"in a Lonely Place" by Dorothy B. Hughes (published by Penguin Books)
Noir and more from a grand master
It is one of the first serial killer novels and is thus often cited as inspiration for a host of other such works, Jim Thompson’s “The Killer Inside Me” (1952), Thomas Harris’ “The Silence of the Lambs” (1988) and Bret Easton Ellis’ “American Psycho” (1991) to name just three. Whether those authors and others appreciate the comparison is not known, but “In a Lonely Place” features in “Books to Die For”, a 2012 volume of 120 essays on important crime novels.
Each essay is written by a famous crime writer, and “In a Lonely Place” is spotlighted by Megan Abbott, a contemporary American author of crime fiction and of non-fiction analyses of hardboiled writing. Hughes’ book here sits in company from Agatha Christie to Lee Child, from Edgar Allan Poe to P.D. James, from Sherlock Holmes to Hannibal Lecter and Philip Marlowe to Lord Peter Wimsey
One general theory holds that there are three types of serial killer novels, those from the point of view of the victim, those from the perspective of the detectives and those from the killer’s point of view. The mainstream/bestselling novels usually fall into category one or two, while “In a Lonely Place” is in the third.
It’s clear from the beginning that we’re in the head of the slayer. Women are the object of Dix (Dickson) Steele’s murderous rage, and he has strangled six to death on a monthly basis, as the urge consumes him. Reading on, it is revealed that this spree in foggy 1940s Los Angeles actually began far away some time before.
Further, by creating a couple of strong female characters who become the book’s moral victors through their own actions, Hughes is now credited with having written a subly feminist book in 1947, even if she reportedly decried the term herself. One of the many new editions over the years came from The Feminist Press.
Dorothy B. Hughes – the B stands for Belle, and Hughes replaced her maiden name, Flanagan, when she married Lewis Hughes in 1932 – offered much more than a serial killer novel or an ordinary noir. Another reading of this book is that the author went further than others in showing how difficult it was for war veterans to return home; how in many cases, they felt that their masculinity was endangered.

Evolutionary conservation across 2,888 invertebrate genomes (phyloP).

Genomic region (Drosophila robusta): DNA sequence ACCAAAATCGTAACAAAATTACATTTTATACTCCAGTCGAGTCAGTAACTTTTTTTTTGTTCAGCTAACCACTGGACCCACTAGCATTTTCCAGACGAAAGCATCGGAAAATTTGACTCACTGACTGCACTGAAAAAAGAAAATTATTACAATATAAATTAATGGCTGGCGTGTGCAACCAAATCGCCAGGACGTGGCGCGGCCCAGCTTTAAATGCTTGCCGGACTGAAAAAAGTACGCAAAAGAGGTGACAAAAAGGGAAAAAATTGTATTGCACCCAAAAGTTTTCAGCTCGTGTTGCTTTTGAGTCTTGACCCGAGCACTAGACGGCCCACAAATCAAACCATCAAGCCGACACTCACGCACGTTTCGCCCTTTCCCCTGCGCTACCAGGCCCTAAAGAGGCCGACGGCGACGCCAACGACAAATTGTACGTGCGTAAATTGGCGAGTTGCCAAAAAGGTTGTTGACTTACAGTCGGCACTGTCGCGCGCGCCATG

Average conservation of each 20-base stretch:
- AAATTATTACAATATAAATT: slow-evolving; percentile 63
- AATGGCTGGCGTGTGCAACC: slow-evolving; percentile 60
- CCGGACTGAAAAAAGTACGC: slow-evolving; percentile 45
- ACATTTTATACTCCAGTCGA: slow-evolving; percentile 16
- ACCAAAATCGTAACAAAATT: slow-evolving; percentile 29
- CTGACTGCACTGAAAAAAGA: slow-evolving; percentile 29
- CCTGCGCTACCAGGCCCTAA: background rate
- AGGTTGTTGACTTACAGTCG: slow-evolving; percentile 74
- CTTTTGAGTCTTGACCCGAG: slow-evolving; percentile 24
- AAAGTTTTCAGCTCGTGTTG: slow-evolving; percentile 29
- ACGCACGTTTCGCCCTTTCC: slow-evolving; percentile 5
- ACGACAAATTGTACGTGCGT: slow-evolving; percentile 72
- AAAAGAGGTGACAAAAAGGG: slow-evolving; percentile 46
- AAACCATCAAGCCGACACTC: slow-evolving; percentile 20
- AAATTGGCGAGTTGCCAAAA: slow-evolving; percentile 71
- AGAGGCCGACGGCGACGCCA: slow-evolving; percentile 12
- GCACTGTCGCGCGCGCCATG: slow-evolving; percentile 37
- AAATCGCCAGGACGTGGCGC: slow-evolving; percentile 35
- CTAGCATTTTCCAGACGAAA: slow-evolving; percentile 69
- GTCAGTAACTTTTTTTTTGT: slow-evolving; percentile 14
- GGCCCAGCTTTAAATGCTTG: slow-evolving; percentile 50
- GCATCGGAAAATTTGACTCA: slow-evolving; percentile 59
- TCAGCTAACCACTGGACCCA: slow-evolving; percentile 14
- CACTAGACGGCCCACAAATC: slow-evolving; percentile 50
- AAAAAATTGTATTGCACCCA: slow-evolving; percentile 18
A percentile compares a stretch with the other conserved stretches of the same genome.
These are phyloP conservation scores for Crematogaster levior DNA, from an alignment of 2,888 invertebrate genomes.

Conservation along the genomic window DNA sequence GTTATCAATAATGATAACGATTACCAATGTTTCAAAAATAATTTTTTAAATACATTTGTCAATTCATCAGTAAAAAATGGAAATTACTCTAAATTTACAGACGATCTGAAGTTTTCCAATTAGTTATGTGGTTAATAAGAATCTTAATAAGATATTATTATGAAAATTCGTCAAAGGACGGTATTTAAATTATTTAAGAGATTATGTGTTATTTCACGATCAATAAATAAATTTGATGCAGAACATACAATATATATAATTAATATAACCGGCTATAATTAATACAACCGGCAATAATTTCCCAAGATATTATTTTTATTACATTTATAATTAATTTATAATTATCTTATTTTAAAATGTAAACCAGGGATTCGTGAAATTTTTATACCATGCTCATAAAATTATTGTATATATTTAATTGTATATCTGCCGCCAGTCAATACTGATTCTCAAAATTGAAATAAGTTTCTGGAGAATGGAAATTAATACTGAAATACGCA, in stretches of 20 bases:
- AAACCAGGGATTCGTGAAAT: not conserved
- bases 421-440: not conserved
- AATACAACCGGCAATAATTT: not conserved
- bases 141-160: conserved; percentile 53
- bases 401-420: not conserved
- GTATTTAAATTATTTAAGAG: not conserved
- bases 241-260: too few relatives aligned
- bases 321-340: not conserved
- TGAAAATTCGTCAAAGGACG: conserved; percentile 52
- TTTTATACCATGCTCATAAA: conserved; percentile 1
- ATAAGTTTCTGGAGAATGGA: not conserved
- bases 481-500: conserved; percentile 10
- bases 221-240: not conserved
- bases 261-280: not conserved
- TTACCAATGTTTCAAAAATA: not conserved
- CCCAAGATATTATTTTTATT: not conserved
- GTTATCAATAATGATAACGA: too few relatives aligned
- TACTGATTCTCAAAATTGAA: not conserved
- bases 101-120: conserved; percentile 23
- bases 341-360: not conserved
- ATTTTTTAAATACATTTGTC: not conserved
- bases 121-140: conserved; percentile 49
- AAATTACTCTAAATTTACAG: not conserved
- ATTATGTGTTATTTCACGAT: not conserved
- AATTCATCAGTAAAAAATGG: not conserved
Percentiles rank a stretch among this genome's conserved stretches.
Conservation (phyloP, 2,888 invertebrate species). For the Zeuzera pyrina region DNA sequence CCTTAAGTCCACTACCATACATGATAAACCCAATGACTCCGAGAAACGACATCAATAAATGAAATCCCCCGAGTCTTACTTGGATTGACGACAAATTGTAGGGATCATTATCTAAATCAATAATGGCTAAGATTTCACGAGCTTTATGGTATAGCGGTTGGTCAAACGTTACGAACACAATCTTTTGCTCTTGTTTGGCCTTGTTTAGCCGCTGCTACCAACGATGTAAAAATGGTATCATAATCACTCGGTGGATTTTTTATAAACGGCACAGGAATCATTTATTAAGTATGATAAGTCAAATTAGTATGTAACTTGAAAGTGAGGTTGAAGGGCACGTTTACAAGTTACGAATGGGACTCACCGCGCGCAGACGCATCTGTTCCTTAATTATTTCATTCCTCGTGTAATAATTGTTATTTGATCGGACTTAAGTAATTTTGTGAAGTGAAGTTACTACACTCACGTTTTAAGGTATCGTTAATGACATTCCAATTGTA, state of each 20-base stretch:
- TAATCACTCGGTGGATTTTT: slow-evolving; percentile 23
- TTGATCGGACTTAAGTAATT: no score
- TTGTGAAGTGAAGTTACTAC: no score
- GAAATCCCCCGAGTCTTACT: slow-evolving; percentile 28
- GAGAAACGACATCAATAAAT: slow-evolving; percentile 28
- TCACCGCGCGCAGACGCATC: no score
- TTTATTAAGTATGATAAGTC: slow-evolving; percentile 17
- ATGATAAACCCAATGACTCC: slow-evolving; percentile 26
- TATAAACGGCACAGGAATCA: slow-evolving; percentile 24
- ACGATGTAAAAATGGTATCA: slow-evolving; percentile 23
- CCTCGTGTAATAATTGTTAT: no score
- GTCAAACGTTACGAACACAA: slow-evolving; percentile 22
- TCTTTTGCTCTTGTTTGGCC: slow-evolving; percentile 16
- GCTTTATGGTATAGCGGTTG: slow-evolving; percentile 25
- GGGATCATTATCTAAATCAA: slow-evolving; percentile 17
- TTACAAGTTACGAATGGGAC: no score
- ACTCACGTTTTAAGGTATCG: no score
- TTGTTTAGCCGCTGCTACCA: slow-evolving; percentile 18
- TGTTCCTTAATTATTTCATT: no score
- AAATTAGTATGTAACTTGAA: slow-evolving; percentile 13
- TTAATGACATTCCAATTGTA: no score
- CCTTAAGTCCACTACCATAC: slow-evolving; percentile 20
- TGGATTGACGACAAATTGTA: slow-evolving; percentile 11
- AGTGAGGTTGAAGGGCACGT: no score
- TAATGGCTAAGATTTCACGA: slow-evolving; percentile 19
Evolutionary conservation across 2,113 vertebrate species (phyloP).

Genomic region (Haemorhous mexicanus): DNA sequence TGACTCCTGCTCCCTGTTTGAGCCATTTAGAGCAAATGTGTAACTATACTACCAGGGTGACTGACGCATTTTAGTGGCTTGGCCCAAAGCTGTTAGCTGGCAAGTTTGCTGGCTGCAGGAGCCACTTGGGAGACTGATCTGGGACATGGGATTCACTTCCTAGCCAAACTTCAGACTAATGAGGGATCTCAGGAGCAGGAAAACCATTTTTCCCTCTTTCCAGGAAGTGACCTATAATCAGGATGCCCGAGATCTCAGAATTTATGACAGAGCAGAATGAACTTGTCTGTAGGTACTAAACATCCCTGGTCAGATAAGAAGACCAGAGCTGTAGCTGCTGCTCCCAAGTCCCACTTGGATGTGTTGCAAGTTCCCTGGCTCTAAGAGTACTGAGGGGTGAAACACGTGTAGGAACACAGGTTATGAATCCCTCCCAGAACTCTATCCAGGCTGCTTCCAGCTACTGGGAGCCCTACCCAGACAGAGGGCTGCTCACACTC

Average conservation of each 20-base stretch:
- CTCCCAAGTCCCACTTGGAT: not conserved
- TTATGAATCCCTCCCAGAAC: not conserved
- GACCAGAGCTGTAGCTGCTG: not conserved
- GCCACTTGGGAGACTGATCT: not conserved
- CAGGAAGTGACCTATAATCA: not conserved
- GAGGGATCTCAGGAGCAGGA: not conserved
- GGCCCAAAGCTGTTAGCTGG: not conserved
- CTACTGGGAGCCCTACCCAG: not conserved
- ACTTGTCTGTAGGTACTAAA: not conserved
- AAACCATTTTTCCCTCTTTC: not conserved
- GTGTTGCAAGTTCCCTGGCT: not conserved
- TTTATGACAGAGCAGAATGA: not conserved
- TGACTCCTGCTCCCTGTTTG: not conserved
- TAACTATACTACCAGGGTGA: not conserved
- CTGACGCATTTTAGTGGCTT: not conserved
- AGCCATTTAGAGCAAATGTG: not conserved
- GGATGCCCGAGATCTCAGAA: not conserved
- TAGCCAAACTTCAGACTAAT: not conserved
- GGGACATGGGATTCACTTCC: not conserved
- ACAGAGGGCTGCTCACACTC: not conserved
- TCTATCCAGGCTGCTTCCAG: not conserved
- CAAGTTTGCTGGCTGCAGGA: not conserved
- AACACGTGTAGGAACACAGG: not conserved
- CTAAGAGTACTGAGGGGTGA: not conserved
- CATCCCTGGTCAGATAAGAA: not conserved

In this way the book is as much about gender as it is about crime. Men such as Steele, a World War Two fighter pilot, had to reinvent themselves back in civilian life. With the armistice, they lost their identity. Hughes portrays the crushing anticlimax felt by a hero who returns home expecting to pick up where he’d left off – but there’s nothing to pick up.
His tragedy is that he is not only greedy and full of longing – for women he can’t have, for status, money, relationships, the “good life” – but also oddly hopeful. He believes that with the right woman everything might be different. When he sees Laurel Grey for the first time, a young actress who is just as greedy for clover as he is, he genuinely believes she might be his saviour.
Instead, she and another woman, Sylvia Nicolai, the wife of Los Angeles cop Brub Nicolai, are his downfall. While Brub and his fellow homicide detectives flounder in the absence of standard clues – reliable witnesses, fingerprints, tyre marks and the like – it is the women who sense something seriously wrong under Steele’s hopeful exterior.